This past October, Rhonda McGill, PerformLine’s Senior Director of Client Solutions, moderated a panel discussion at the Lend360 Conference that took a deep dive into fair lending and what banks and fintechs need to be on the lookout for as newly appointed Director Rohit Chopra takes the reins at the Consumer Financial Protection Bureau (“CFPB” or “The Bureau”).
“All eyes are on the data, and fintechs need to show how they are ensuring equity in their lending practices,” said Rhonda McGill. “Banks need to make smart decisions on how they choose partners, how algorithms are determined, and the impact algorithms may have on lending decisions.”
Below is a recap of the discussion and our key takeaways.
Predicted Priority Issues in 2022 from the CFPB
Benjamin M. Saul, a shareholder in the Financial Regulatory and Compliance Practice from Greenberg Traurig, LLP, began by giving his predictions on what the CFPB would prioritize starting in 2022. The top priority is forecasted to be the impacts of the pandemic and fair servicing. The intersection of the Bureau’s top two concerns will help protect borrowers impacted by the pandemic and promote racial equity.
Another predicted priority is how the Bureau will go after algorithmic bias and develop guidance through supervision with standards on managing and mitigating those risks.
Since the appointment of Chopra, the philosophy for the CFPB is likely to lean more into the impact and advancement in supervisory enforcement issues, being more aggressive and creative with a tendency to back into decisions using data as a starting point.
Advice for the Payment Ecosphere
Keith J. Barnett, a partner at Troutman Pepper LLP, gave a word of advice for lenders, payment processors, and anyone else in the payment ecosphere—start looking at the complaints against you and the sources they are stemming from. If you have numerous consumer complaints, the CFPB will open an investigation and ultimately formulate a plan of action against your company.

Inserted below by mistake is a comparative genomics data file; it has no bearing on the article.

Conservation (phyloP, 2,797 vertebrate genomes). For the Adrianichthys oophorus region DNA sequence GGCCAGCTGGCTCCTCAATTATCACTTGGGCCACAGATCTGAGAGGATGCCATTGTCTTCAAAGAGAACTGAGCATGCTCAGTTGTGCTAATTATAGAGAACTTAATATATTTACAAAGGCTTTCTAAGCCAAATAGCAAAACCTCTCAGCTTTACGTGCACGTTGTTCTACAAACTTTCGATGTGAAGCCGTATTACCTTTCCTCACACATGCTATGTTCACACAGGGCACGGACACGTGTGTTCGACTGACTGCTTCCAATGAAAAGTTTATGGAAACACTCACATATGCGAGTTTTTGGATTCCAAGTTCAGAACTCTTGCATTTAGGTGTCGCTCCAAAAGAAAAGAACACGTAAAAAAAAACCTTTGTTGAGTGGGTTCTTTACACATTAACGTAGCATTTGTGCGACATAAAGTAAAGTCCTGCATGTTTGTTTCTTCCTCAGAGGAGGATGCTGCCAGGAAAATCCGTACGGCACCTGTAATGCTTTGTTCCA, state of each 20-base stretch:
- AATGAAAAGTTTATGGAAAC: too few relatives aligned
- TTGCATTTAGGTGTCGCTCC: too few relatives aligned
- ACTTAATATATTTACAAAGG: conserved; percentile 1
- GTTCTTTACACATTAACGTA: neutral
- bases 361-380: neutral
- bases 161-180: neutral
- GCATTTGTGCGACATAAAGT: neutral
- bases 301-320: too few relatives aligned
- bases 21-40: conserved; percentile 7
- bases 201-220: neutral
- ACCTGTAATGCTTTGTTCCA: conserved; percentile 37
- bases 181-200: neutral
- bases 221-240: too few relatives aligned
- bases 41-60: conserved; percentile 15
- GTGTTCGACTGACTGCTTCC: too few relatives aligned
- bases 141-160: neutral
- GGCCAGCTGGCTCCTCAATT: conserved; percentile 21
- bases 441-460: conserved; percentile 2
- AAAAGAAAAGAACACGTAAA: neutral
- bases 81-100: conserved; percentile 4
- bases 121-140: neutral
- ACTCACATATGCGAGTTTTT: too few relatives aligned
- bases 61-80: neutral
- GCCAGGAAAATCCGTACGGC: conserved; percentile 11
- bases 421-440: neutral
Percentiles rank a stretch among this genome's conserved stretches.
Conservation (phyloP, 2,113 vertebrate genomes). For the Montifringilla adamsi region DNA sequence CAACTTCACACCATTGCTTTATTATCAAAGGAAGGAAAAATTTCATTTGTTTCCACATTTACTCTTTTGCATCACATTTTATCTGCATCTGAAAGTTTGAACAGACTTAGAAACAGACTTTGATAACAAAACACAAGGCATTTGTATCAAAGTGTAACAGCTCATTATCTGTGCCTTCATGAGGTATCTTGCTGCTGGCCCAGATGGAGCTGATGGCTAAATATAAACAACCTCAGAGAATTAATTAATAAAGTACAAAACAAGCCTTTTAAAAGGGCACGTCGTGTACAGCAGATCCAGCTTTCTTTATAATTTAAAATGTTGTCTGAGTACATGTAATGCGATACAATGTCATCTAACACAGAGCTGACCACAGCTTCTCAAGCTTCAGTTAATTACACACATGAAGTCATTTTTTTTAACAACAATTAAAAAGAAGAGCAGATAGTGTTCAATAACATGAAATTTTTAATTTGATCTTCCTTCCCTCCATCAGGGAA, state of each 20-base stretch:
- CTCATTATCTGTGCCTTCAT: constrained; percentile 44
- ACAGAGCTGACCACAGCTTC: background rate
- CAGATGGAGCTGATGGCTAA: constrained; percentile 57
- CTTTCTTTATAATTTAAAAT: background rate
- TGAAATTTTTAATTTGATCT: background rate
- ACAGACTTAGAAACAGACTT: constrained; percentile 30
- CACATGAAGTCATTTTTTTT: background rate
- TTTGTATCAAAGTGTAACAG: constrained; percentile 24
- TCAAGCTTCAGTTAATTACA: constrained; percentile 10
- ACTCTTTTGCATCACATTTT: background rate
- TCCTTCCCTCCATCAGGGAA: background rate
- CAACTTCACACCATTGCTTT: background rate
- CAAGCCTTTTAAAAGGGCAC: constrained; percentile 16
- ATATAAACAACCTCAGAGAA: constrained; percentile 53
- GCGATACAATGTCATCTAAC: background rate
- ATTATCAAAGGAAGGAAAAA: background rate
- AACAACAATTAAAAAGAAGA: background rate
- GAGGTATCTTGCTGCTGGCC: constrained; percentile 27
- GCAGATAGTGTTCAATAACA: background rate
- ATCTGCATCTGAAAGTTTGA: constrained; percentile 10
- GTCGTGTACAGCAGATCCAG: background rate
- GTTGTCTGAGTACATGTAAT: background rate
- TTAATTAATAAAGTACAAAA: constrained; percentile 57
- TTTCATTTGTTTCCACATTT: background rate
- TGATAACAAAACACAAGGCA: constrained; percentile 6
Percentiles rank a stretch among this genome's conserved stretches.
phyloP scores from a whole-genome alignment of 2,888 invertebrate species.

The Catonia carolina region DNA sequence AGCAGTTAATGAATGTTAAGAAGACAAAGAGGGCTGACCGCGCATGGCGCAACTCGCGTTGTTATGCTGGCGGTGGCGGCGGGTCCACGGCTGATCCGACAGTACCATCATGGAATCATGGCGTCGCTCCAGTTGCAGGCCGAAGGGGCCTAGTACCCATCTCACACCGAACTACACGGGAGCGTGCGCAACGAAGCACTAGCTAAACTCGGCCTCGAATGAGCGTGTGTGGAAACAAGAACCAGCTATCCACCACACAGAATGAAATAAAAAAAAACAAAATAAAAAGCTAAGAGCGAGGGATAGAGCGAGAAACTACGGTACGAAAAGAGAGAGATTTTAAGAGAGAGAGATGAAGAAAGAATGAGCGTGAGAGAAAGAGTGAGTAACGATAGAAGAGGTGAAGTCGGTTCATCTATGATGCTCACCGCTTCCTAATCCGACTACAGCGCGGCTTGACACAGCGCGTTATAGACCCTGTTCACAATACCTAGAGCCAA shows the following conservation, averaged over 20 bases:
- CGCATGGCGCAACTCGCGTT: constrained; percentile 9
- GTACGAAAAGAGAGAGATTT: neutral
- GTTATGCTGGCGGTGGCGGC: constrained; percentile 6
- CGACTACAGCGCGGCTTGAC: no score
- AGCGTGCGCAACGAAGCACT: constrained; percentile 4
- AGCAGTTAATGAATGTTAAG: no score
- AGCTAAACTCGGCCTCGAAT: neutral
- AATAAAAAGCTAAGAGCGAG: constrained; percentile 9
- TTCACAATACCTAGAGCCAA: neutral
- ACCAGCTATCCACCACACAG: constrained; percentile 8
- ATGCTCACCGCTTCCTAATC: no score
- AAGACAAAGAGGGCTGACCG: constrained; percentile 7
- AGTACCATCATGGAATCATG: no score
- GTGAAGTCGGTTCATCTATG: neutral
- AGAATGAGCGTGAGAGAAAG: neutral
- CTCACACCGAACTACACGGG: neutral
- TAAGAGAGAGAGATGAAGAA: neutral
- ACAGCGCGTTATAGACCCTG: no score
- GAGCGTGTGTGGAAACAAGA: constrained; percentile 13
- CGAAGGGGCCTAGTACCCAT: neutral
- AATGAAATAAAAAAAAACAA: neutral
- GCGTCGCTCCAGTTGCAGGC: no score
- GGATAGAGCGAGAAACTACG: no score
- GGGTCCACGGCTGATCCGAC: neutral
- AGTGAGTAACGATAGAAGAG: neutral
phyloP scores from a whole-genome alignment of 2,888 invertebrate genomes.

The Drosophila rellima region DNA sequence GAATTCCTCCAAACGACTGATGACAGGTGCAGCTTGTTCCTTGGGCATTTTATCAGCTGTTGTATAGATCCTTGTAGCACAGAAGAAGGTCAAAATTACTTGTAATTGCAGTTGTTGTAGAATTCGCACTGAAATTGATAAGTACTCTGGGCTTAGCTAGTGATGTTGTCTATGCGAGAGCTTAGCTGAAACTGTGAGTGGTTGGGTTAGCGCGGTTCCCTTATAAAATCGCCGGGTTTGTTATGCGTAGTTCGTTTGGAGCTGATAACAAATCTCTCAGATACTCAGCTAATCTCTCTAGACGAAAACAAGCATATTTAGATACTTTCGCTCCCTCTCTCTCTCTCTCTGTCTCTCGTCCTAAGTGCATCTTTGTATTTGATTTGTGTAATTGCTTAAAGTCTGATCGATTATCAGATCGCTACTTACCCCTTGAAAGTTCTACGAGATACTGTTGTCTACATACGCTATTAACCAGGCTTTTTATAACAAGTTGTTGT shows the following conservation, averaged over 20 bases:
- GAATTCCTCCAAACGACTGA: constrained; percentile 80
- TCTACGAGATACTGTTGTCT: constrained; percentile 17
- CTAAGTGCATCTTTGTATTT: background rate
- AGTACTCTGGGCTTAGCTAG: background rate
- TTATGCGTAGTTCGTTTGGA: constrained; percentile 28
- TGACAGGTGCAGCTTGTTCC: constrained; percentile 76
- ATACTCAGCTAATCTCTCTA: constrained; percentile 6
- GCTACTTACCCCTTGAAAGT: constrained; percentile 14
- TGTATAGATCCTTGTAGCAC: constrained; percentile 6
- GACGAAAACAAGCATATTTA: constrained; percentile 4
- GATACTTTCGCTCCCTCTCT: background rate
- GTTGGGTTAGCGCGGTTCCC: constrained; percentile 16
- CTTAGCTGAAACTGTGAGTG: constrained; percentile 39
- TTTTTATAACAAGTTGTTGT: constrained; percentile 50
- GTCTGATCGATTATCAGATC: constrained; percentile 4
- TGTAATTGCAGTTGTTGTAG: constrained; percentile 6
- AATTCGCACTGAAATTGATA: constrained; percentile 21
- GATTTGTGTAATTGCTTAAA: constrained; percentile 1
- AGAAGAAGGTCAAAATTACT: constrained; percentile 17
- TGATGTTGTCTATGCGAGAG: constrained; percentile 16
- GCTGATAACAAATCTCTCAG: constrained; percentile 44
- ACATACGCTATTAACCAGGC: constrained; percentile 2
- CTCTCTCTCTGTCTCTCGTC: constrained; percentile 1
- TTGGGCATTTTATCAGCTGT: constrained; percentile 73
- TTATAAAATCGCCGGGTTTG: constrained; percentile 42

The Chief Compliance Officer for Hancock Bank, Cindy Collins, expects that the environment at the CFPB will follow a more stringent interpretation of the current rules. The Bureau is going to be conservative in how they execute on issues, she says.
Fintechs Opening Up Alternative Options for the Underbanked and Unbanked
The panel then turned their focus on the results of FDIC's biennial national survey, which shed light on trends surrounding the underbanked and unbanked. “One of the issues is that a disproportionately large amount of people of color fall into the underbanked category,” Barnett adds, “but fintech has opened up the financial system to many of these individuals.”
Barnett continues, there is a bias in FICO scores, and when broken down by race and gender, African Americans were often given a lower FICO score. When scoring potential customers, fintechs look at other factors, such as payment behavior, variety of accounts, and banking history. “Unlike a FICO score, these factors are more representative of a person’s ability to pay back a loan,” he stated. Many would agree that the innovations used by fintechs open up the world to those that might not be able to obtain credit in the traditional sense.
CFPB Fair Lending Report and Artificial Intelligence Information
The Bureau made it clear that they are looking into the use of AI in the payment sector as it applies to making lending decisions. The factors in AI monitoring are not facially discriminatory, but issues with the underwriting could lead to discriminative features. An example factor Barnett added could be education level, as most of the time, that level is based on income, which can spiral the issue into protection categories based on discrimination.
Best Practices and Takeaways
Wrapping up the panel, the speakers were asked to give their thoughts on the future of fair lending and some advice for those in that space.
- Those who are not on top of their fair lending compliance should prioritize it now before engaging with the Bureau or any other regulator.
- Banks should not be inefficient when considering regulatory challenges and taking risks to explore partnering with a fintech. It is an option that needs to be entertained; otherwise, you might be left behind as the space progresses.
- For fintech or nonbank lenders, know the compliance policies banks have in place and adopt them as if you were a bank. When these non-traditional institutions partner up with a bank, it is expected to have these policies in place; it will make your life easier if you are up-to-date on regulatory and compliance issues.
- There are many ways to maintain compliance, including partnering with a regtech who understands your space and can help discover and monitor regulatory issues. In Rhonda’s own words, “there are many opportunities for things to be done right in preparation for what’s to come.”
Get Out Ahead of Complaints and Enforcement
Lenders can get ahead of compliance risk by proactively handling and getting to the root of consumers issues before they get escalated to regulators.
PerformLine recently released our annual Consumer Complaint Risk Signal Report that looks at consumer complaint data submitted to the CFPB to uncover valuable observations and insights that help financial institutions identify and mitigate risk. The report unveils the nature of recent complaints and how regulators use them to help guide regulatory actions. In addition, this year’s report looks at data on specific topics such as mortgages & fair lending, credit cards, the buy now, pay later (BNPL) industry, and how COVID-19 impacted consumers and financial institutions.